I'm pursuing a career in education — which is a fancy way of saying that, right now, I'm a teacher. I really love my job. I love working with kids, and I love being a part of the educational system, and I even like the schedule (sure, you have to get up early, but you can't beat the vacation!). But, despite all of this, there are some things that I'm concerned about when I think about my career. Teachers should make more money, but the fact is that we don't. I want to have a stable and secure financial future. I don't want to stop working in education, but I am thinking about trying to advance my career in some way.
Experts, I'm looking for advice. What can I do to get more — including more challenges and, yes, more money — out of my career in education? What do I have to do to compete with the other people who want to expand their careers, too?
Education is an incredibly rewarding place to build a career. When you work as a teacher, administrator, or other type of educational professional, you're part of a system that changes children's lives for the better and helps shape a more positive future for all of us.
But, as you point out, the sad truth is that many people working in education just aren't enjoying the great salaries and benefits that they deserve. Teachers in the United States make just over $58,000 per year on average — a decent living, but far from reflective of teachers’ hard work! Meanwhile, teachers deal with all sorts of frustrations. They have to implement mandates from school administrators, school districts, and state and federal agencies, for instance. Being a teacher can be immensely rewarding, but it can also be immensely frustrating!
Here's the good news: You don't have to leave education to build a more lucrative career. And, along the way, you may find that your challenges, responsibilities, and more can grow wonderfully along with your earnings and your career.
You can chart a few paths as you seek to improve your career in education. Perhaps the most obvious one is to target roles within your school that come with greater administrative responsibilities — and greater pay. For instance, you could try to become a department head, a vice principal, a principal, a school manager, or even a district-level administrator. Which roles and which career paths within this category are best for you will depend on which aspects of the jobs appeal to you most.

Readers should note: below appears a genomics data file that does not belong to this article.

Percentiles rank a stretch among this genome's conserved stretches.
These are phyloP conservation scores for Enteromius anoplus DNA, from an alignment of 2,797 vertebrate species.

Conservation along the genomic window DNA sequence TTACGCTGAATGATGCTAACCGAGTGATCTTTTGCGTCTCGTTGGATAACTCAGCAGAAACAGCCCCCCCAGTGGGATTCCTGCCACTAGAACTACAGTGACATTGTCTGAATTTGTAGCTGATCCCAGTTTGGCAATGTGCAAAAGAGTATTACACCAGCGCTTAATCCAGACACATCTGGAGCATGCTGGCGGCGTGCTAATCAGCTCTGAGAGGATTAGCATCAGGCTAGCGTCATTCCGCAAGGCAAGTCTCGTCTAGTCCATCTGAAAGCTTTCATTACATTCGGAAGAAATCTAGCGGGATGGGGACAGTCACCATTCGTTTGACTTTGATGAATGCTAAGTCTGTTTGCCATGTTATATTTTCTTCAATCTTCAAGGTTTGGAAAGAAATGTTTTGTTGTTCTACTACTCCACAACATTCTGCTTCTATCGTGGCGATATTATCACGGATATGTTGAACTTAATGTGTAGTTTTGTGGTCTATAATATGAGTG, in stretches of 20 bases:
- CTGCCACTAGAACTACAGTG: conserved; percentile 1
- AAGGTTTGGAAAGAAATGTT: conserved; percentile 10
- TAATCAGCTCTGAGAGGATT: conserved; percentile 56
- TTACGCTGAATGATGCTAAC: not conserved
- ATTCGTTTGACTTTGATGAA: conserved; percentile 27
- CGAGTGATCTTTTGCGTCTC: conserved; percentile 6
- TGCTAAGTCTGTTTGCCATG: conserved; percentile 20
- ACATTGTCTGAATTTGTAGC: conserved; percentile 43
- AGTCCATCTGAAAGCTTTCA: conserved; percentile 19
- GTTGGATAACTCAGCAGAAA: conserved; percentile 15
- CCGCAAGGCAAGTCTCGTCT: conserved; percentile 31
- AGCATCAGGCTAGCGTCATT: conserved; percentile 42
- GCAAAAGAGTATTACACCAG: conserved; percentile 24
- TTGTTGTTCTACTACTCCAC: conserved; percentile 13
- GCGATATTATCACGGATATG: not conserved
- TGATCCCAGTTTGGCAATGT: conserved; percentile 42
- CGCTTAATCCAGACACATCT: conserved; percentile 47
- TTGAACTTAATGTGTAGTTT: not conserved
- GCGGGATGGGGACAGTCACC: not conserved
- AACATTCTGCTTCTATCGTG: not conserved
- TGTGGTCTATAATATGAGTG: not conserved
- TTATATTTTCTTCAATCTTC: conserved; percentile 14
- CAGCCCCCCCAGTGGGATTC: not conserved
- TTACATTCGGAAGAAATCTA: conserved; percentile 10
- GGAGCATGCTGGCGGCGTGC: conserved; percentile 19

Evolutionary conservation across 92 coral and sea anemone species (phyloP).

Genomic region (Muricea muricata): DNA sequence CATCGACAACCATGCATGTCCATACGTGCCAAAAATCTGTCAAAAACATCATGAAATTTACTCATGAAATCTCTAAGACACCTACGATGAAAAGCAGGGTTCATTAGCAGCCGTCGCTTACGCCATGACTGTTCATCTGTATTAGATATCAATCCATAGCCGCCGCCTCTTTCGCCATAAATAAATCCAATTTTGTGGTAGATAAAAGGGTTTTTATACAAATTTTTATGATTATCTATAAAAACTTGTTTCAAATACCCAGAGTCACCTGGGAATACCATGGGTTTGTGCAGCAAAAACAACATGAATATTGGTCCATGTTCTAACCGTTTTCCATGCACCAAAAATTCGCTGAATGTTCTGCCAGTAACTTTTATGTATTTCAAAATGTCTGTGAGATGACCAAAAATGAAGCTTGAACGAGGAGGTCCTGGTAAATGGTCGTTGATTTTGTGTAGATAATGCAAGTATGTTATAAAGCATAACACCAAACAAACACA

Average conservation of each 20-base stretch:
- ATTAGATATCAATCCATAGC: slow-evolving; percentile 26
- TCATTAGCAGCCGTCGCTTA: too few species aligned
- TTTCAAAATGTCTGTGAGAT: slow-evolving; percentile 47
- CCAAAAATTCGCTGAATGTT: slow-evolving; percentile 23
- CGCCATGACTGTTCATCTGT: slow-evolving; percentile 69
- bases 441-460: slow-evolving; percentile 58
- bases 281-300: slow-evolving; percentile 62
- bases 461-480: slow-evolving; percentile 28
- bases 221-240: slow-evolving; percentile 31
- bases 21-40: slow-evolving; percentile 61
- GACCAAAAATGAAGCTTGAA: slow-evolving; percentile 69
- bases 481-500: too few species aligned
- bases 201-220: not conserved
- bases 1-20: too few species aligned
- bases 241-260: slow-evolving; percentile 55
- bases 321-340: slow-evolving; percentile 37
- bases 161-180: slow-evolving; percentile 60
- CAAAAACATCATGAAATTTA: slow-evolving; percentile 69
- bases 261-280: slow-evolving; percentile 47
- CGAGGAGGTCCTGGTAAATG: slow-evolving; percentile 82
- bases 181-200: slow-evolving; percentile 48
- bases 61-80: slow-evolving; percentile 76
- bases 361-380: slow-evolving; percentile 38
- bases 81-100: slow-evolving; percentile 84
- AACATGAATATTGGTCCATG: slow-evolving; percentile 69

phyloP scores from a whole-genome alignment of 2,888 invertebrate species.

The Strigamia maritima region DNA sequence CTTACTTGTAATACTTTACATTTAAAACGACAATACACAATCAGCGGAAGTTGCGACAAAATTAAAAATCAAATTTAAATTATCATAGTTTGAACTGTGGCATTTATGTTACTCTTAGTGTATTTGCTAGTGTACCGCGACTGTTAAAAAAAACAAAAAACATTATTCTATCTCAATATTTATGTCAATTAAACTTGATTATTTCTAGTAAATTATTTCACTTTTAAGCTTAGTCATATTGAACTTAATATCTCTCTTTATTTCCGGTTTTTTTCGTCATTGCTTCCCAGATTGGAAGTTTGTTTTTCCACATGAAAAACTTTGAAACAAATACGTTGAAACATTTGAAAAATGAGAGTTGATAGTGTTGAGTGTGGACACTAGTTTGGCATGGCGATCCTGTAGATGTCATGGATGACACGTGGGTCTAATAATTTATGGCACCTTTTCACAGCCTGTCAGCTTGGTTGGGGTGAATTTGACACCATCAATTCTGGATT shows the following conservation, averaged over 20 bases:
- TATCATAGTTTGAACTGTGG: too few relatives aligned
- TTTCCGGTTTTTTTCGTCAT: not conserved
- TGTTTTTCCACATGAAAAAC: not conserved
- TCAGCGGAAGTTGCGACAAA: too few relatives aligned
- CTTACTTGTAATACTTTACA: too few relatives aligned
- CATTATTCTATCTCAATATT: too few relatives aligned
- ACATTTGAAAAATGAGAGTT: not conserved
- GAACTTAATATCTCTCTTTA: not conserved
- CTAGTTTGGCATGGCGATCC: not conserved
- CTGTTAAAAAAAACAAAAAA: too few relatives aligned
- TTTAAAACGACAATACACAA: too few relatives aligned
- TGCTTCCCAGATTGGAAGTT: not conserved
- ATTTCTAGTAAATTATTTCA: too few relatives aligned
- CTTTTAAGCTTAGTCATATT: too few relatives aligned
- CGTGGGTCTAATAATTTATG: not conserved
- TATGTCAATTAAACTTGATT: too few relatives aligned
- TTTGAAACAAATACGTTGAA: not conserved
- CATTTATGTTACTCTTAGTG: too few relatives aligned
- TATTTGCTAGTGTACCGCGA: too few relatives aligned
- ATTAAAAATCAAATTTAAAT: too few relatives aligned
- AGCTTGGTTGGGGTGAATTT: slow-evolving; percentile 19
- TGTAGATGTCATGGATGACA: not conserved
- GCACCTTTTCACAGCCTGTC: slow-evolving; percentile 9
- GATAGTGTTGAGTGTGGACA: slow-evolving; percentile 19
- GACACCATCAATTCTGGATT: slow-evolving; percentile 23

Climbing the ranks (so to speak) within your school is not your only option for growing your career, however. You could also choose to go back to school yourself. You could attend a higher education program full time or part time to boost your credentials and jump up a few rungs on — rather than climb slowly up — the administrative career ladder.
You could also choose to leave your school for good without leaving the world of education. Education involves much more than just what happens within the classrooms and administrative rooms of a school. Our educational system also requires lots of policymakers in government; educational experts in private companies; and consultants who work with schools, districts, government agencies, and private companies. You could find yourself designing curriculum or writing computer programs that schools will use to reach students more effectively than ever before.
If you're interested in a career in one of these fields, you'll certainly want to get more education yourself. Head back to school for a master’s degree and/or Ph.D. in education or related subjects. You don’t have to go away to school to do that: you can get an M.Ed. online, and other higher educational degrees are available through online and part-time programs, too. Focus on the things that interest you most. If you want to write curriculum, a focus on curriculum design is essential. Ultimately, how far you go is up to you! You'll decide what interests you and what roles are the best fit, and only your own hard work will get you ahead of your competition.
Our best advice to you is this: Think carefully about what parts of education you find most rewarding and challenging. You may quickly find that administrative work, curriculum design, ed-tech, or another area is a clear favorite of yours. Once you have a sense of what you'd like to do, reach out to the people who are already there. Ask people who have the job you want what they did to get there, and then pursue the degrees, certifications, and experience that you'll need to replicate their success. Good luck!